Many people have transient OSA episodes, which last barely a moment or two. This may be the result of tonsillitis, which momentarily causes abnormally enlarged tonsils, or an upper respiratory infection, which results in nasal congestion and throat swelling. For instance, the Epstein-Barr virus can significantly expand the amount of lymphoid tissue during acute infection, and OSA is rather typical in severe infectious mononucleosis with acute manifestations. People who are under the influence of a substance (like alcohol) that may cause them to relax their body tone excessively and interfere with regular arousal from sleep mechanisms may also have brief episodes of OSA syndrome.

Obstructive Sleep Apnea in Adults

Excessive daily sleepiness in adults is the primary symptom of OSA syndrome. An adult or adolescent with severe, long-term OSA would typically nod off for very brief durations while engaging in routine daily activities if provided the chance to sit or rest. This behavior can often be rather spectacular, happening while people around you are conversing in social settings.

The neurons in the right frontal cortex and the hippocampus may change as a result of the OSA-related hypoxia (lack of oxygen supply). Neuroimaging studies found indications of hippocampus shrinkage in OSA sufferers. They discovered that OSA can impair executive skills, working memory, and the ability to mentally manipulate non-verbal information.[Reference needed] Alzheimer’s disease is thought to be caused by persistent brain hypoxia.

Obstructive Sleep Apnea in Children

Even though children can also experience this so-called “hypersomnolence” (extreme sleepiness), it is not at all characteristic of young children with sleep apnea. Instead, toddlers and young children with severe OSA typically exhibit “over-tired” or “hyperactive” behavior, and typically display behavioral issues like impatience and a lack of concentration.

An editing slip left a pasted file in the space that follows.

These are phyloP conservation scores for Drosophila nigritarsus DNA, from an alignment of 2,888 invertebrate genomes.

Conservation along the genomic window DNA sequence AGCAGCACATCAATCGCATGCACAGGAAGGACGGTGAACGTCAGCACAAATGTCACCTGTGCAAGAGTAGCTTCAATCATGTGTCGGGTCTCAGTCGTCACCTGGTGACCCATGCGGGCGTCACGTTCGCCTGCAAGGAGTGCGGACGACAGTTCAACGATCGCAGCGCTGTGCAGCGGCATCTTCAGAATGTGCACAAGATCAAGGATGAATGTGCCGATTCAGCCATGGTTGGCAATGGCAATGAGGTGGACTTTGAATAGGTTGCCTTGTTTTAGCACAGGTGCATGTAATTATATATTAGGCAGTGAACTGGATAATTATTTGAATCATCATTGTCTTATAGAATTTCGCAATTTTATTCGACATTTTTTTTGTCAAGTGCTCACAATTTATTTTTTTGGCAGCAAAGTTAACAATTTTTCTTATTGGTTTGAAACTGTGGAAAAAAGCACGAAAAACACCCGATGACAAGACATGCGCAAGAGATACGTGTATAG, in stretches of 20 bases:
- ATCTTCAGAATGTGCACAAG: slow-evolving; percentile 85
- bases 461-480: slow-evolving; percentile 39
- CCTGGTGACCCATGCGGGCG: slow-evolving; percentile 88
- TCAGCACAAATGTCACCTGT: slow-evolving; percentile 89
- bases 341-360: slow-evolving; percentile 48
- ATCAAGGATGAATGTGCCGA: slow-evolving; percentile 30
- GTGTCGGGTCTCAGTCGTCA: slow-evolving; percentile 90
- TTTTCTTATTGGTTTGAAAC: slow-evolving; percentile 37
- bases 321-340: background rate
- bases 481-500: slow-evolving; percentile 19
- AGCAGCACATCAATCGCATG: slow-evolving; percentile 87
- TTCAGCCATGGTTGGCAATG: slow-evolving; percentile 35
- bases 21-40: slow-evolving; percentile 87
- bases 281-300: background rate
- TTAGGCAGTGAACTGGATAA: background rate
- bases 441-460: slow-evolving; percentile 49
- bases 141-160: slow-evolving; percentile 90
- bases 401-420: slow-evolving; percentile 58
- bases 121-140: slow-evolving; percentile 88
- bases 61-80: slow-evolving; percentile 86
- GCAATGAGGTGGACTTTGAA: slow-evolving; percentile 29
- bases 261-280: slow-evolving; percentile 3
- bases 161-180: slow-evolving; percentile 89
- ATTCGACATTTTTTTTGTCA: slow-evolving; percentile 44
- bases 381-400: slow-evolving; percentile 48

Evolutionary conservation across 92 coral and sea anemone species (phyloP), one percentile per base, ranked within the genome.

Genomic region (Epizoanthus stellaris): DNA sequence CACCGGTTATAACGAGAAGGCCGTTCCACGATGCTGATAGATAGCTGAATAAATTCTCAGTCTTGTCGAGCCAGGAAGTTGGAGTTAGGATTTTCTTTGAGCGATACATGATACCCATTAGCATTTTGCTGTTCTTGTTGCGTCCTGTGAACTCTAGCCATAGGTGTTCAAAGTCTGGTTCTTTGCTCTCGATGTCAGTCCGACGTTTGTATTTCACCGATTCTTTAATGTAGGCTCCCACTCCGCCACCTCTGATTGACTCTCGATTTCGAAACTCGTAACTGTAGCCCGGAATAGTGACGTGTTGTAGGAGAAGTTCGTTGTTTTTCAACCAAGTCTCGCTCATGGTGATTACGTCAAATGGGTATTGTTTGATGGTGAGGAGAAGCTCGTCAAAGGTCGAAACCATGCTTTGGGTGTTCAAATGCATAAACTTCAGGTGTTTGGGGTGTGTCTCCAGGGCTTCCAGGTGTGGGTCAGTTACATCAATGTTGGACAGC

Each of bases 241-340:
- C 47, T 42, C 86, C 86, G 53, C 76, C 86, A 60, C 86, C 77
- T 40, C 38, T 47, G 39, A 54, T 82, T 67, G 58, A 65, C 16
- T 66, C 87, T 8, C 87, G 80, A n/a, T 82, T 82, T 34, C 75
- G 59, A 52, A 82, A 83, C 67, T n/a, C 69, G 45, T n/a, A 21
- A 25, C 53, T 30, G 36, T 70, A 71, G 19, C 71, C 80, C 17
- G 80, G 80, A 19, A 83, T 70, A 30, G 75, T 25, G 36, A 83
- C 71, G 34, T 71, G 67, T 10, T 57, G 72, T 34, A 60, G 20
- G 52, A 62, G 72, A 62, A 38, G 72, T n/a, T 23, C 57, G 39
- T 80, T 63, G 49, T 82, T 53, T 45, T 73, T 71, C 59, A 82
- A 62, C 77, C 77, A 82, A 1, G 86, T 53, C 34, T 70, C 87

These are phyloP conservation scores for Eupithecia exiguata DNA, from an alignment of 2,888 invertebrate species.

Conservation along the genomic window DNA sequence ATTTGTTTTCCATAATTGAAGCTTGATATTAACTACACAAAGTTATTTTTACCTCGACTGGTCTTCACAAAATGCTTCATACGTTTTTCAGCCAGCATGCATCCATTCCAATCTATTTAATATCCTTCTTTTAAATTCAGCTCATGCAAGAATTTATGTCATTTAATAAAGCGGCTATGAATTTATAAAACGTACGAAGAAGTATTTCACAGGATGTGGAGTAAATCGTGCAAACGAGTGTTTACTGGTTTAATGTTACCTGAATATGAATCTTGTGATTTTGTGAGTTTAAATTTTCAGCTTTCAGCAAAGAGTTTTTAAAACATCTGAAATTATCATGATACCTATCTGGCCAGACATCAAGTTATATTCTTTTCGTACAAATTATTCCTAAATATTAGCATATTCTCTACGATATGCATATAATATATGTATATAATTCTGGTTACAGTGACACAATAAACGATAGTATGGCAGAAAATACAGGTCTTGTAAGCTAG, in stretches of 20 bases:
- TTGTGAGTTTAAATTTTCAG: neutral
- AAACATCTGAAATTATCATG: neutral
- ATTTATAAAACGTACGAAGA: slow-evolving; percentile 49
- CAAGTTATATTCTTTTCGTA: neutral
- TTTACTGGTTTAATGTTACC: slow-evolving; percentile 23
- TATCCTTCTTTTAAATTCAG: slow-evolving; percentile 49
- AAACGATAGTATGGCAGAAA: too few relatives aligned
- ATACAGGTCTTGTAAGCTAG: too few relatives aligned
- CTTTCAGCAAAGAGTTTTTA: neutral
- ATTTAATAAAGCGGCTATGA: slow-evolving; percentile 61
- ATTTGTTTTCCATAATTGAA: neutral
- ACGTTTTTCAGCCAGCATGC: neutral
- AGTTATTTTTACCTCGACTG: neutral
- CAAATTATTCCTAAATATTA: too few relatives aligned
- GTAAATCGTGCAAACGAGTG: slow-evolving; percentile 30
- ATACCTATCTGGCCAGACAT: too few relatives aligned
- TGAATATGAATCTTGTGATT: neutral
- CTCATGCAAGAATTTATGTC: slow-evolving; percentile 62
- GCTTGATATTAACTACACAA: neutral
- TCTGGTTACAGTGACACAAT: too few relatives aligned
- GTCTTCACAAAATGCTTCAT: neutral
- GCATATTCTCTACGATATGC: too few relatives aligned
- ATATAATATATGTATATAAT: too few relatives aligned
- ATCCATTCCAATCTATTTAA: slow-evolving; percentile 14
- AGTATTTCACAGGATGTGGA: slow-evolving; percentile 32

The usual body habits of adults and children with very severe OSA vary as well. Adults tend to be heavy, with their necks being particularly short and heavy. On the other side, young children tend to be slender and may also have “failure to thrive,” which results in slower growth. Poor growth happens for two reasons: eating is unpleasant to do and causes physical discomfort, and breathing requires so much energy that calories are consumed quickly even when resting. In contrast to adults, children’s OSA is frequently brought on by obstructive tonsils and adenoids, and it occasionally responds to tonsillectomy and adenoidectomy.

Read More About Sleep Apnea

Children who are overweight may also experience this issue. In this instance, the symptoms resemble those that adults experience more, such as agitation, fatigue, etc. If adenotonsillar hypertrophy continues to be the most frequent cause of OSA in children, obesity may also contribute to the pathophysiology of upper airway obstruction during sleep, increasing the likelihood that obese children will acquire OSA. Thus, the frequency and characteristics of pediatric OSA have changed as a result of the recent pandemic rise in obesity prevalence, with the severity of OSA being inversely correlated with the degree of obesity.